How to Ask Family and Friends for Business Loans (Without Ruining Relationships)

How to Ask Family and Friends for Business Loans (Without Ruining Relationships) image shutterstock 54601633How to Ask Family and Friends for Business Loans (Without Ruining Relationships)

As we’ve written here, funding is critical to any startup operation, and there are several possible sources for that important infusion. Many people did into their own savings and nearly 11 percent borrow from banks, according to the Census Bureau.

By contrast, only about 2.5 percent got funding from family or friends in 2012, the bureau estimated. That’s probably because most entrepreneurs are wary about risking close relationships by involving those people in their ventures.

No, it’s not easy asking a loved one for a loan. However, the perks of borrowing from relatives might far outweigh the negatives for some people. You can negotiate the amount, the loan terms and the repayment schedule, including interest and when payments start.

Here are some tips to consider if you’re in the market for startup funds from family and friends:

Know What You Need

If you were to go into a meeting with a major investor, you would bring every scrap of material that could sway the investor in your favor. You should have this same mindset when meeting with family and friends.

Never forget: This is a business deal. Treat it accordingly. Have a sit-down meeting and pitch your plan. Explain how you will use the money, how you will pay it back and, most importantly, your backup plan if things don’t work out.

It’s also important that your friends and family understand how their investments work. Make it clear that you need an investment, not a board of directors. Be polite but firm. Sometimes people expect to have a say in how you run your business if they loan you money, but this can strain your relationship.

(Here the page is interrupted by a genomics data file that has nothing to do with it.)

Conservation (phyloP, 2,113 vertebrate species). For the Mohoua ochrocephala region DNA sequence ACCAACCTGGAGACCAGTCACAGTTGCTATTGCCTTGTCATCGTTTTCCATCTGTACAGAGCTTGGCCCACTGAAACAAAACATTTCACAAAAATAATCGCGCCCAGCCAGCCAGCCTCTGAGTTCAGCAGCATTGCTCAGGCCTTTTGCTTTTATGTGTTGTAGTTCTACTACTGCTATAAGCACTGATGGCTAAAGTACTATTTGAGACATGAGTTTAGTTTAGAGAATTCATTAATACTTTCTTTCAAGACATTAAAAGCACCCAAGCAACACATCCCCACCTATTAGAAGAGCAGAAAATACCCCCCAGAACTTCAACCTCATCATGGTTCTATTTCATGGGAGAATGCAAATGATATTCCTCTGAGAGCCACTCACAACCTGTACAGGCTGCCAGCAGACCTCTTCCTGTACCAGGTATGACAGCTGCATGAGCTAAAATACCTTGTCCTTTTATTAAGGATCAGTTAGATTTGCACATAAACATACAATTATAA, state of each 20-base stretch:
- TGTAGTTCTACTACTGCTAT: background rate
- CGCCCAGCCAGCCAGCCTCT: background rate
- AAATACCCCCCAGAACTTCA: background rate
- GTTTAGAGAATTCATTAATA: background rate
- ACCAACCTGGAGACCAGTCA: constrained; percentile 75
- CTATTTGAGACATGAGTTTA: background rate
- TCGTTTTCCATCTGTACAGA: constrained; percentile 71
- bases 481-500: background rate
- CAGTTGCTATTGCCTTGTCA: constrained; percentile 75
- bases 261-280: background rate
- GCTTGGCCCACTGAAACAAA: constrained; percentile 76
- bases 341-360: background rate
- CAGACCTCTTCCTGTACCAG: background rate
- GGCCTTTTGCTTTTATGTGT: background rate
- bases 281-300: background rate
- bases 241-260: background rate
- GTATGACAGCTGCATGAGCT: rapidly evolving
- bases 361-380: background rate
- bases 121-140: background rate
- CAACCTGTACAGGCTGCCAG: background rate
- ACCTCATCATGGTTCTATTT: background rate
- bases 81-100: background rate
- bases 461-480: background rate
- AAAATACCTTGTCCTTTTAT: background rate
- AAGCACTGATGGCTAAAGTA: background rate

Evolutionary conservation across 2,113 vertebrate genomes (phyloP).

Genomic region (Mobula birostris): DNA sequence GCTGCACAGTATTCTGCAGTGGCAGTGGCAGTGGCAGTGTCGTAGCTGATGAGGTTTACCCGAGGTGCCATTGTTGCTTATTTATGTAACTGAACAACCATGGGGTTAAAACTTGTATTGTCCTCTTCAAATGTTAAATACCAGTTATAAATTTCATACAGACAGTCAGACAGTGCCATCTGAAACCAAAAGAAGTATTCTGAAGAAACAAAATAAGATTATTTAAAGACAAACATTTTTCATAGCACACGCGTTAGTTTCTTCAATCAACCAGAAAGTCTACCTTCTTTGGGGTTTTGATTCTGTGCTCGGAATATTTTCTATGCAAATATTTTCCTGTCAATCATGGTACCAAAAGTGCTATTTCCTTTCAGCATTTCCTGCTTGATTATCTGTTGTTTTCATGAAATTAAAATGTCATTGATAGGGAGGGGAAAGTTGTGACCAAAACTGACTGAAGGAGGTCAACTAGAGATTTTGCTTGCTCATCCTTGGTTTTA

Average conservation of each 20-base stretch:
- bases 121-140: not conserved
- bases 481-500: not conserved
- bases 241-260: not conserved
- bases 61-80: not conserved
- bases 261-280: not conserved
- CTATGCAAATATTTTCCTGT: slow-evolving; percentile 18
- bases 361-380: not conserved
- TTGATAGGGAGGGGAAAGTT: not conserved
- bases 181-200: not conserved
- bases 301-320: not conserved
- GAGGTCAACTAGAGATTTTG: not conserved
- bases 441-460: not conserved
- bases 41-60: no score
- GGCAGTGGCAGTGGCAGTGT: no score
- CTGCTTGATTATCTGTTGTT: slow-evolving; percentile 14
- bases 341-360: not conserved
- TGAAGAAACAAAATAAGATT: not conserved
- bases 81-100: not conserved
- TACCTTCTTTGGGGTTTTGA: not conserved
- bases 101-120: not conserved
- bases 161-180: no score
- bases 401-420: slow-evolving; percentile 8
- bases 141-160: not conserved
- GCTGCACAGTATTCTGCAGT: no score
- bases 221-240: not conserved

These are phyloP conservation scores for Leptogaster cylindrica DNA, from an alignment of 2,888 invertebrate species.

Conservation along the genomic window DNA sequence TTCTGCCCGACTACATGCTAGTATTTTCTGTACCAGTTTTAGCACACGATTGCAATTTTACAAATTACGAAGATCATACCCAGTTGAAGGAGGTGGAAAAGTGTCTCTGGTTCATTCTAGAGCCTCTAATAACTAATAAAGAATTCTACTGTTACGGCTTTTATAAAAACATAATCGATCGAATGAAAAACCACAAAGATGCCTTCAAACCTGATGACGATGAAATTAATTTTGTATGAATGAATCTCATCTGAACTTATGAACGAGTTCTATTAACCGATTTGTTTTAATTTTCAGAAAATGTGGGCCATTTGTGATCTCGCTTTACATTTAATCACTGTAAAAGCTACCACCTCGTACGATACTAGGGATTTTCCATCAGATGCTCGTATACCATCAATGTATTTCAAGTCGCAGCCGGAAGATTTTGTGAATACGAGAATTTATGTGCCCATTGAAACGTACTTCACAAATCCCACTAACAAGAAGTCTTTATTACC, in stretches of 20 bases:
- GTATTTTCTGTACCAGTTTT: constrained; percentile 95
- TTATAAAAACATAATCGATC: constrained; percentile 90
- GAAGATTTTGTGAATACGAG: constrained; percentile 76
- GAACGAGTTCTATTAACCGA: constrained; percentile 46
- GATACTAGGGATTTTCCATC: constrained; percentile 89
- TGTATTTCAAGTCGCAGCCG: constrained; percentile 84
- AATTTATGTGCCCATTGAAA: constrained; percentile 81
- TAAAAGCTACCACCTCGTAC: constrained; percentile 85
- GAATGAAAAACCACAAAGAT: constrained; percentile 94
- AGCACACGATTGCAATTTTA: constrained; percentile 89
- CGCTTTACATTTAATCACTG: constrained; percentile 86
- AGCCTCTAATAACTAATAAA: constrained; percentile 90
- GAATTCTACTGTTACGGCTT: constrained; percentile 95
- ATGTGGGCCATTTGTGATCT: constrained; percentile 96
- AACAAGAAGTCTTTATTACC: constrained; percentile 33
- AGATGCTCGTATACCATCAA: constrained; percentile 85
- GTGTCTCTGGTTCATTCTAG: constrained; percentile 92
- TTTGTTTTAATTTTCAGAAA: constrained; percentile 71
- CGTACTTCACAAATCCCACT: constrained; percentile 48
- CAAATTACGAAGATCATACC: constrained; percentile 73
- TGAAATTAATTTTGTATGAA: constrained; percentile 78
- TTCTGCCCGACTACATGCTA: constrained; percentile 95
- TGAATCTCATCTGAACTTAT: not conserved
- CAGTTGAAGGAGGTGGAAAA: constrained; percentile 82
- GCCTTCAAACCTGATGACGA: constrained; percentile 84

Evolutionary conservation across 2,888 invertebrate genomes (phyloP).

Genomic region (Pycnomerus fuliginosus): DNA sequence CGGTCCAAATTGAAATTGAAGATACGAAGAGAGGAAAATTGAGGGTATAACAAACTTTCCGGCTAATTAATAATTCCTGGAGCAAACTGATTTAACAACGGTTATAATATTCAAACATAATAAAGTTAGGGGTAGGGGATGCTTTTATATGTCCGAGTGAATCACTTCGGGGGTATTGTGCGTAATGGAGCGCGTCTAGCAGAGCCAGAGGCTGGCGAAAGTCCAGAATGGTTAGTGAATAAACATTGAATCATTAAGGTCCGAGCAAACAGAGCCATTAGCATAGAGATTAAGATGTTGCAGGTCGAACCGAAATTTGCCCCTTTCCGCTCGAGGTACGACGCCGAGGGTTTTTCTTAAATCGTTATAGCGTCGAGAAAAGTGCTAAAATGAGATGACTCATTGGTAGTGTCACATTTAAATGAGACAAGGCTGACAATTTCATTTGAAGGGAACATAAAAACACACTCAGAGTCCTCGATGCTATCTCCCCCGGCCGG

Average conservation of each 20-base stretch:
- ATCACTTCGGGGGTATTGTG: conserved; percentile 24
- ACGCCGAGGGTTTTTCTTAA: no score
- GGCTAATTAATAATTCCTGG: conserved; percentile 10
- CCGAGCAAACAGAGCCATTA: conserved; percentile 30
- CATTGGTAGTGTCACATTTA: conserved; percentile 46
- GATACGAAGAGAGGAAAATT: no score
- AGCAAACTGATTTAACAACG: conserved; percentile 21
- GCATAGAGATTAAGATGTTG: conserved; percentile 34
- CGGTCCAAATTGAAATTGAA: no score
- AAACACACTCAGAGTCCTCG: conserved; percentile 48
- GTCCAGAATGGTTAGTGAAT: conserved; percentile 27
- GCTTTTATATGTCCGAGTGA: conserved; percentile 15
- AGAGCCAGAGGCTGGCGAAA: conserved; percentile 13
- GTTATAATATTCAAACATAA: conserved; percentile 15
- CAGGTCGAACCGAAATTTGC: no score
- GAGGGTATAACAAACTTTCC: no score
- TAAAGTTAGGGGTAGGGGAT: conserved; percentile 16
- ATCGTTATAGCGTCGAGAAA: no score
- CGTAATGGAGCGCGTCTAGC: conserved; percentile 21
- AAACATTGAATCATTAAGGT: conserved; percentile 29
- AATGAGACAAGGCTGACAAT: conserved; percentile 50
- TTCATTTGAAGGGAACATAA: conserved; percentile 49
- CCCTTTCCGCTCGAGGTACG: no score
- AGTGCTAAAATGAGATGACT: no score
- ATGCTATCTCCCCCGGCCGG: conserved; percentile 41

Give Options

Let’s say you need $10,000 to start your business. Many people would try to get the amount in one chunk to keep things as simple as possible. Sometimes, though, this just isn’t an option.

Asking for smaller loans is a great alternative. It can get messy, so you must be vigilant about keeping track of every loan you receive.

Small loans also provide less pressure on investors. Loaning an entrepreneur $100 is a lot more feasible for most people than loaning $1,000, and they still get the satisfaction of helping out.

You can also give your friends and family options on how you pay them back. Payment plans can be monthly, quarterly or annual. Depending on your business, you can also offer perks like free products or services.

With any of these options, make sure both parties fully understand how the system will work. It’s sometimes helpful to get a lawyer to help you draw up a payment system. Some first-time entrepreneurs don’t realize that cash flow isn’t always immediate. You’ll need to take that into account when drafting repayment plans.

Get Everything in Writing

This is a big one. Most people like to think that friends and family will be satisfied to simply receive a pre-agreed repayment for their loan. This isn’t always the case, especially if your startup goes big.

Think about it. If someone lends you $500 and your company grows to $5 million in the first year, some people might expect a larger repayment. Is this fair to you? No. But it happens.

To avoid any problems in the future, make sure you and your investors have your agreements written down, signed and dated. If possible, have an impartial witness sign the agreements as well.

This can make a friendly loan feel stiff, but it’s designed to protect your relationships with loved ones.

Keep Investors Updated

One of the most important steps for any business owner who has borrowed money from family or friends is to update them regularly. Some repayment plans won’t go into effect until your business has made a certain amount of money, which can take years.

Updating your investors every month, either through email or a conversation, is a good way to keep everyone on the same page. It also gives your friends and family more of an emotional stake in your company, especially if they don’t own equity or hold a position in your business.

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